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Wondering if it's possible to organize a font to have features such as combining characters.

enter image description here

Basically, I'm wondering if you can design a font in a modular way so that it can have these features:

  • superscripts/subscripts
  • diacritical marks
  • composable shapes

So for example, say I have a vertical line character like |, and I want a double vertical line character not just by using two |, e.g. ||. I would like this: . So I would have in the font a single line character |, and then ~somehow~ would combine two of them together when writing so that I get the character. This would mean reusing font assets/symbols/shapes/glyphs.

A more complex example would be like combining and the accent mark ´: ‖́. So now we have two | and and one ´ combined into a single "character".

This would make it so you don't have to predefine every combination of glyph/symbol, which could be a lot. Say for example, I have a-z, and 10 diacritical marks for the top, and 10 possible for the bottom. That is 10² or 100 combinations of diacritical marks for each character. So instead of 26 + 10 + 10 = 46 glyphs, the font would have 26 * 100 = 2,600 glyphs, a big difference. Add on top of that the ability to support super and subscripts, and that could easily be 2,600 * 3 = 7,800 glyphs, vs. 46. I would also like to support nested superscripts. But maybe sub/superscripts should be saved for a separate question b/c it might be unrelated and/or complicated.

Then there is the question of how the keyboard is mapped to all of these combinations, which I am not familiar with.

So my question is, if it is possible to organize a font to have these features of combining characters into "complex glyphs", from "primitive glyphs". And if so, how to map it to the keyboard, since 2,600 possible combinations is a lot more than the number of keys on the keyboard, you would probably have some sort of "key codes" or "key combinations" to enter to get a character, not sure about that.

  • Because most font creation programs have automations for that type of characters, you should put the application you use to create fonts into the question. I think the title is wrong, the question is how to create compound characters inside a font. – Danielillo Sep 5 '18 at 6:33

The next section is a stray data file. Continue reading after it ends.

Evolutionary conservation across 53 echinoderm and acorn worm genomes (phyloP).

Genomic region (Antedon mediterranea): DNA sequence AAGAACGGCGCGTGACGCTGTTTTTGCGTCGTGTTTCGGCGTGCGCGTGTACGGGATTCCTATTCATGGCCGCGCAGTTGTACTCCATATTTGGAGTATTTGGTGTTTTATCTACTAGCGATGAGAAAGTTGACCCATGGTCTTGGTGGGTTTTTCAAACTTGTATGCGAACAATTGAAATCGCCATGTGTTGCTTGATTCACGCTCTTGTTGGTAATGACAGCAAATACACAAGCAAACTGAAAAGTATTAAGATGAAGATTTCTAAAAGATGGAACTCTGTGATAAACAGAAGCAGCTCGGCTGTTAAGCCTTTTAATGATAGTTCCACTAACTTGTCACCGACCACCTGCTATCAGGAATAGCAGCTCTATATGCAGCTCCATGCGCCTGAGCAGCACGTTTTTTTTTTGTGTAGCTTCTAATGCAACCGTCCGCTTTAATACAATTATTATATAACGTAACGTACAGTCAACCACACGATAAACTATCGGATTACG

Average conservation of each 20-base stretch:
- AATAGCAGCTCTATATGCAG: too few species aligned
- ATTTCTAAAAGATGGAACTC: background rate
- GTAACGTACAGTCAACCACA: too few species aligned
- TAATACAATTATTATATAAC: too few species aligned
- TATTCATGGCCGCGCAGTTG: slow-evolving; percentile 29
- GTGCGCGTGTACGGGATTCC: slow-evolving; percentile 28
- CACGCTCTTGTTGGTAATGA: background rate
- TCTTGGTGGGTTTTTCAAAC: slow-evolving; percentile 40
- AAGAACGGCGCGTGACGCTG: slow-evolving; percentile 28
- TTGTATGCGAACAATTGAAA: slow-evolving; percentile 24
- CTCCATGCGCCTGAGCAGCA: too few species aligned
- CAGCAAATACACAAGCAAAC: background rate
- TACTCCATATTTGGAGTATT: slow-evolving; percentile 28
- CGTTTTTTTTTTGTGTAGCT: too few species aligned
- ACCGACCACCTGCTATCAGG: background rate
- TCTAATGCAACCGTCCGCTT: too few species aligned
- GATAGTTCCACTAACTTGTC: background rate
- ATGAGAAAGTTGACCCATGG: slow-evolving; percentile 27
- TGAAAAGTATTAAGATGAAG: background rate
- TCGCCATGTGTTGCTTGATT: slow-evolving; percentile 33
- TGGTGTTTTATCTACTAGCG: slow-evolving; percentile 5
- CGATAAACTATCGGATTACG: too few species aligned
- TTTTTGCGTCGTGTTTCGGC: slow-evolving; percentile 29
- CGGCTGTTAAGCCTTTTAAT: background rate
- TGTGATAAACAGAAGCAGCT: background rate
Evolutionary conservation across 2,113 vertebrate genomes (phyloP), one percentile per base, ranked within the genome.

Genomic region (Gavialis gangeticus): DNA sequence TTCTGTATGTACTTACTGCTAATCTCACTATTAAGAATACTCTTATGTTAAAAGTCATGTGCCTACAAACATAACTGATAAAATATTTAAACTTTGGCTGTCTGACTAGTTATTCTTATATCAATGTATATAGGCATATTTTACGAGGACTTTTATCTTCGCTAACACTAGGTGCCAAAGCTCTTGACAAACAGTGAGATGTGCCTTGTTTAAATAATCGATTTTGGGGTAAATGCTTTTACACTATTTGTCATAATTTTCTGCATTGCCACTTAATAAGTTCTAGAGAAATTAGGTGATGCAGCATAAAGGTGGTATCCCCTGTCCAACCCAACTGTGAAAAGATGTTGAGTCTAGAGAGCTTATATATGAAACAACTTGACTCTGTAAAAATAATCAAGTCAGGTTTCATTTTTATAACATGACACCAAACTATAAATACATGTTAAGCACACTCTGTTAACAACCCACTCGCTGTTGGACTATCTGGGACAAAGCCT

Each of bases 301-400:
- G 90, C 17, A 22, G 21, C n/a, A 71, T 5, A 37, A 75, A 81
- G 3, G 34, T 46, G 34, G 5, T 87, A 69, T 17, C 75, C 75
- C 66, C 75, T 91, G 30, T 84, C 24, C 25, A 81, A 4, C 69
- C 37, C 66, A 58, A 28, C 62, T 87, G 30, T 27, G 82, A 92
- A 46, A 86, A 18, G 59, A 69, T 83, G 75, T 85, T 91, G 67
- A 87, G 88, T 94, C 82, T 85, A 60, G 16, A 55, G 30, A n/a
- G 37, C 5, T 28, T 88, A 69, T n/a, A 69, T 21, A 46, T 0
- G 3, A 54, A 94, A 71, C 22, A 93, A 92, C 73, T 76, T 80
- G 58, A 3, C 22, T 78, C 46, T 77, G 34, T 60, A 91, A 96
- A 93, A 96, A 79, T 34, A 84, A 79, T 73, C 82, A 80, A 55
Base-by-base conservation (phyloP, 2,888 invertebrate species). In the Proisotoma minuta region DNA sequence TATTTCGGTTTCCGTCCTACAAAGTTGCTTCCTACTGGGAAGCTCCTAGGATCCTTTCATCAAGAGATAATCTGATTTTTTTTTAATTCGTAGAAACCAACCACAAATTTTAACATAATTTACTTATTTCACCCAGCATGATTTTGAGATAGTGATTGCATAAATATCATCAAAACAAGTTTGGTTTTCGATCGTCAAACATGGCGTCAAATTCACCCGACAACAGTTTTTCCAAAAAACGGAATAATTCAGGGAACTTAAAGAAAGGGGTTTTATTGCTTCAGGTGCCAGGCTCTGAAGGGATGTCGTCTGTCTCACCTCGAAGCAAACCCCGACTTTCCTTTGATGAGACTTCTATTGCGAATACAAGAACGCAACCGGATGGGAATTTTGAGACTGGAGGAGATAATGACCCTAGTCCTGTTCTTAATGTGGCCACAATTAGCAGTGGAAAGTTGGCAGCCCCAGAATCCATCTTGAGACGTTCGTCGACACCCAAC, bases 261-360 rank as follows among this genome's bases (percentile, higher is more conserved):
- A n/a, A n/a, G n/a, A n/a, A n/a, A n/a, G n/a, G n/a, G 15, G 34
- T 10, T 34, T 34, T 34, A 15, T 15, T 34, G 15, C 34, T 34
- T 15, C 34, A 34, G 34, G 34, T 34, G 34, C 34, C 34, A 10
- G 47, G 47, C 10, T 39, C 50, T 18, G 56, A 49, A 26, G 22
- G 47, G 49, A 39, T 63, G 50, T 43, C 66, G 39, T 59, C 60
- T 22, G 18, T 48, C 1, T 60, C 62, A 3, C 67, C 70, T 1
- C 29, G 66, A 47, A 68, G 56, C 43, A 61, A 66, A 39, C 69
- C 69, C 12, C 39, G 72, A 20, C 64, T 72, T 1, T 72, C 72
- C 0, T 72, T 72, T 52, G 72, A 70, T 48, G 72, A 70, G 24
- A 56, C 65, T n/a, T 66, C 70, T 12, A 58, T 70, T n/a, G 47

• @Danielillo thank you I've updated the title to reflect your suggestion. – Lance Pollard Sep 5 '18 at 14:49
  • Better. You should investigate about font creator programs because some of them have automatic special characters creators. – Danielillo Sep 5 '18 at 14:54
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Those characters types already exist as is shown in this answer: https://graphicdesign.stackexchange.com/a/109918/120647

As you can see in the gif, selecting a different character at the Glyphs Panel in Illustrator, at the top appear the unicode number. Accessing the operating system's character map you can search the unicode number and keyboard combination.

Designing a new typeface not only refers to its formal design but also to its kerning and specifically the kerning pairs. In that type of characters a special kerning pair must be defined when combining with other glyphs.

The case of the double vertical line is as simple as defining a special vertical line with a negative kerning at the font editor you use to create the font. In the use you can combine this special character with the regular vertical line. The same with three characters:

Three characters

  • I don't want to use any existing diacritical marks, that was just for demo. I would create custom marks. – Lance Pollard Sep 5 '18 at 5:10
  • Ok, create your custom mark with the specific kerning at your new font. The character in the answer gif is an example. – Danielillo Sep 5 '18 at 5:12

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